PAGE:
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ARS Home » Pacific West Area » Corvallis, Oregon » Horticultural Crops Research Unit » Research » Publications at this Location » Publication #164000


item Scagel, Carolyn

Submitted to: Meeting Abstract
Publication Type: Abstract Only
Publication Acceptance Date: 5/17/2004
Publication Date: 7/1/2004
Citation: Scagel, C.F. 2004. Mycorrhiza-induced changes in partitioning and composition alters flower and vegetation production of floral geophytes. ASHS Annual Meeting Abstract. 2004. 39(4) p. 767.

Interpretive Summary:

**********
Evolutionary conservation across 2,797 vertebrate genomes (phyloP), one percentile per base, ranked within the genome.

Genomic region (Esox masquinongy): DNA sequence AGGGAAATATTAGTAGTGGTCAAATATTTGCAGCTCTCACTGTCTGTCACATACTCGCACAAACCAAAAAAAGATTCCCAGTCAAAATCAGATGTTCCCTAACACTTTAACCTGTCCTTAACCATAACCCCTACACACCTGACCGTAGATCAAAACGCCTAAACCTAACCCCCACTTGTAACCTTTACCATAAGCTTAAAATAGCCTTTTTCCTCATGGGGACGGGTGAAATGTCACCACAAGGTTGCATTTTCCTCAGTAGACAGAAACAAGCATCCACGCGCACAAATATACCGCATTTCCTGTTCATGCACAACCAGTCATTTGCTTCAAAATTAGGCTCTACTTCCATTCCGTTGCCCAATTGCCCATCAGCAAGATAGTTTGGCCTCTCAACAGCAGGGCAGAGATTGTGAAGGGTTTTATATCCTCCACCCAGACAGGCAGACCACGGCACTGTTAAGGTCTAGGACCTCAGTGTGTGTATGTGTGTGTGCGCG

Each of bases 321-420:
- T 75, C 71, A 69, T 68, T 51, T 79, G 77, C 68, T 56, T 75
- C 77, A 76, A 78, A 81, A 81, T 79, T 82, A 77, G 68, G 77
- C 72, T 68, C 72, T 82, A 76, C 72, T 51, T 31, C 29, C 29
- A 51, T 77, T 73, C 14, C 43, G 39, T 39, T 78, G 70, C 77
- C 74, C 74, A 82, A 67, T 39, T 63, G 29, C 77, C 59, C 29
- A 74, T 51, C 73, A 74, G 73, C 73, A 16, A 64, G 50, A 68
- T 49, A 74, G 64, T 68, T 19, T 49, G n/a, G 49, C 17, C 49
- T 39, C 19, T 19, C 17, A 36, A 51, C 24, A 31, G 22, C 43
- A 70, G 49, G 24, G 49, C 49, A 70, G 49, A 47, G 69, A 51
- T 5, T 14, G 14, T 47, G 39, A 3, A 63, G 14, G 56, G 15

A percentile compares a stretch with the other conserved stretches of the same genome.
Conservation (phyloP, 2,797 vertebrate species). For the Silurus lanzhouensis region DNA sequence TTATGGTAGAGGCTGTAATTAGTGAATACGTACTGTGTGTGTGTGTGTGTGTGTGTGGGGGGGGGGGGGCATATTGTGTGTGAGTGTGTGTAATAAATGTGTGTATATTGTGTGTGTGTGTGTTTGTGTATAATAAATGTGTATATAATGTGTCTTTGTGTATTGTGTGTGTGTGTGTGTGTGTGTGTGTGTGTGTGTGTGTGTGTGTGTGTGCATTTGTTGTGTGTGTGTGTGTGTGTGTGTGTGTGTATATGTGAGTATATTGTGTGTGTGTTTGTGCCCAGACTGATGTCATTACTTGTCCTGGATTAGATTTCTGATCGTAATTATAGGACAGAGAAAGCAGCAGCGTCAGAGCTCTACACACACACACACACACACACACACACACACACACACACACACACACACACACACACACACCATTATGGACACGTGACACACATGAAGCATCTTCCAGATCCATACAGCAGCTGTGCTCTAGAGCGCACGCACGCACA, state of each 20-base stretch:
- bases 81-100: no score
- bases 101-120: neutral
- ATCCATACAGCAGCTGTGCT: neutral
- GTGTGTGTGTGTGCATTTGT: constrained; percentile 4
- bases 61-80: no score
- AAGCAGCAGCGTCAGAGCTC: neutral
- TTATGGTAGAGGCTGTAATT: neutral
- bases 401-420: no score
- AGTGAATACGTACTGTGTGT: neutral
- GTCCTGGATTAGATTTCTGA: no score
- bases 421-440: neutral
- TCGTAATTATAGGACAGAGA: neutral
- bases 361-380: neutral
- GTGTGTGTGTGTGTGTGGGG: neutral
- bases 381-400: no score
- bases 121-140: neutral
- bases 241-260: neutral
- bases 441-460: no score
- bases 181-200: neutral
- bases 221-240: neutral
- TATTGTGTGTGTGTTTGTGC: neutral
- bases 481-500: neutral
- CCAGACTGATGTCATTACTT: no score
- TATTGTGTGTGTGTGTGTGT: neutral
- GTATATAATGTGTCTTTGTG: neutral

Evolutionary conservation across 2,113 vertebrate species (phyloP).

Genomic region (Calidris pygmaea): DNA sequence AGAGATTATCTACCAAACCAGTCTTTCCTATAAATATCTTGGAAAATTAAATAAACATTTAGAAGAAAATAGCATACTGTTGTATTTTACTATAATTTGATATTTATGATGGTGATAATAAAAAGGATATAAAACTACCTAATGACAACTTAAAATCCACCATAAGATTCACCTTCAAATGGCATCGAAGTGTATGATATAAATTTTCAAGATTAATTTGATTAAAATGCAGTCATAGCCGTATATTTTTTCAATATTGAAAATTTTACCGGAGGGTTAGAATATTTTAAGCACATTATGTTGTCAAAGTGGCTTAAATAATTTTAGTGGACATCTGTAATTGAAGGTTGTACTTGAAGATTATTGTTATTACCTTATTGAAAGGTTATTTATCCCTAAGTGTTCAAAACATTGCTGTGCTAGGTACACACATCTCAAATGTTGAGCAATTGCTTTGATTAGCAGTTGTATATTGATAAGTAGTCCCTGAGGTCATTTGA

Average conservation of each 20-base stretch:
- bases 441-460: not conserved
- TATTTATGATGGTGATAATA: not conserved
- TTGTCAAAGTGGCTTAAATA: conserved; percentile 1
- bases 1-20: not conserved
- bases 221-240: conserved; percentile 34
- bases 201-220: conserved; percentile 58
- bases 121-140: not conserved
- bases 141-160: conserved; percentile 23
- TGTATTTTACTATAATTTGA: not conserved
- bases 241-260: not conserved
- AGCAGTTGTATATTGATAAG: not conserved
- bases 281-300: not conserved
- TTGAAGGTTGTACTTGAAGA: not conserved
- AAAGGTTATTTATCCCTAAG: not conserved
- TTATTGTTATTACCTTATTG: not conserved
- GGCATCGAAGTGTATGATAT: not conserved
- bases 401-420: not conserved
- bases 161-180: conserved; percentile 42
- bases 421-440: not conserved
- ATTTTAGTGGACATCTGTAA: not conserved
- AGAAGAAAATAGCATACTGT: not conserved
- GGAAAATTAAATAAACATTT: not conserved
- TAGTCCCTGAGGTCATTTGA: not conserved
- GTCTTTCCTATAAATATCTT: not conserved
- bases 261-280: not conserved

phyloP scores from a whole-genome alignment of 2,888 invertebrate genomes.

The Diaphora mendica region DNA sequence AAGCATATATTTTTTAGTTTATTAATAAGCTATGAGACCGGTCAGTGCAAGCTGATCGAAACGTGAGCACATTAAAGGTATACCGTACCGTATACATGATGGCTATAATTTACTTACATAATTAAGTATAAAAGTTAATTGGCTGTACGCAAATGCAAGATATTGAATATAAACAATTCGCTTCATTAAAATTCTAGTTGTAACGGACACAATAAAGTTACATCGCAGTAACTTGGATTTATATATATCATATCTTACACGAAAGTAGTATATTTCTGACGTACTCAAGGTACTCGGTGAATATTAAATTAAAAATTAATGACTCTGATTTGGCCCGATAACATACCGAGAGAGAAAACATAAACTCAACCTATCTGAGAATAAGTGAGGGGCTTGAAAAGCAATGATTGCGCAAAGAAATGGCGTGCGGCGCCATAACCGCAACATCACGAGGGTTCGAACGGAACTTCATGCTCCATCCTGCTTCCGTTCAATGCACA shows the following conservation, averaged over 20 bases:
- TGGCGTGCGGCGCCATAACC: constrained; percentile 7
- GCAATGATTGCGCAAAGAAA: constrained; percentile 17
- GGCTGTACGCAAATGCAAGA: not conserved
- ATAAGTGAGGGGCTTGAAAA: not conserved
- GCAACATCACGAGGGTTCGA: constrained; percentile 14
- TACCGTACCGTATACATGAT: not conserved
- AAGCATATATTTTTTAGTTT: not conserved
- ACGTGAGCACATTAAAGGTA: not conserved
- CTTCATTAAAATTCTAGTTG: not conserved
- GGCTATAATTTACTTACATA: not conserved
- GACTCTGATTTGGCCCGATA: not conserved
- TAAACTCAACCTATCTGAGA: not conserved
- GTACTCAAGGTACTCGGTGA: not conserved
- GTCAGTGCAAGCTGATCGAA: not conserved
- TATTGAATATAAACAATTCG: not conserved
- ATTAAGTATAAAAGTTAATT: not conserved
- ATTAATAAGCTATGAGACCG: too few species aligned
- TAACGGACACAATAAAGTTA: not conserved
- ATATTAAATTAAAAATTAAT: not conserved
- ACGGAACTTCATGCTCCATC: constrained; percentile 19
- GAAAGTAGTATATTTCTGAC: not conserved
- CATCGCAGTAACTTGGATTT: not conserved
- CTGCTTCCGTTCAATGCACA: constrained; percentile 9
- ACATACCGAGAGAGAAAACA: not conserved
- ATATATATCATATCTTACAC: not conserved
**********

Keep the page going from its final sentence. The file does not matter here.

Technical Abstract: Resource partitioning and plant storage components are important factors that influence both the productivity and profitability of geophyte species that are produced as floral crops. We determined that inoculation with arbuscular mycorrhizal fungi (AMF) can alter plant characteristics that affect the quality and productivity of bulbs and cut flower production in several floral geophytes, including Brodiaea laxa, Zephyranthes spp., Sparaxis tricolor, Freesia x hybrida, Zantedeschia spp., and Calla spp. Plant growth, flower production, and bulb/corm/tuber (bulb) production and composition were measured for two growth cycles after inoculation with the AMF, Glomus intraradices. Generally, in species that produced most of their leaf area prior to flower emergence, AMF-inoculated plants exhibited earlier emergence of shoots and flowers than non-inoculated plants. However, AMF inoculation delayed both shoot and flower emergence in species that produced either leaves throughout the growth cycle or large flowers early in the growth cycle. Many species that exhibited an earlier flower emergence or produced more flowers in response to AMF inoculation also produced smaller daughter bulbs and more offsets than non-inoculated plants. Across all species, AMF inoculation increased the concentrations and contents of several storage components that influence bulb quality (Zn, S, N, amino acids, and carbohydrates). Changes in partitioning between bulb and flower production that resulted from AMF inoculation altered important aspects of commercial geophyte production for flowers or bulbs. AMF-induced increases in mineral uptake and resource storage are also related to aspects of quality important in the production of vegetative propagates.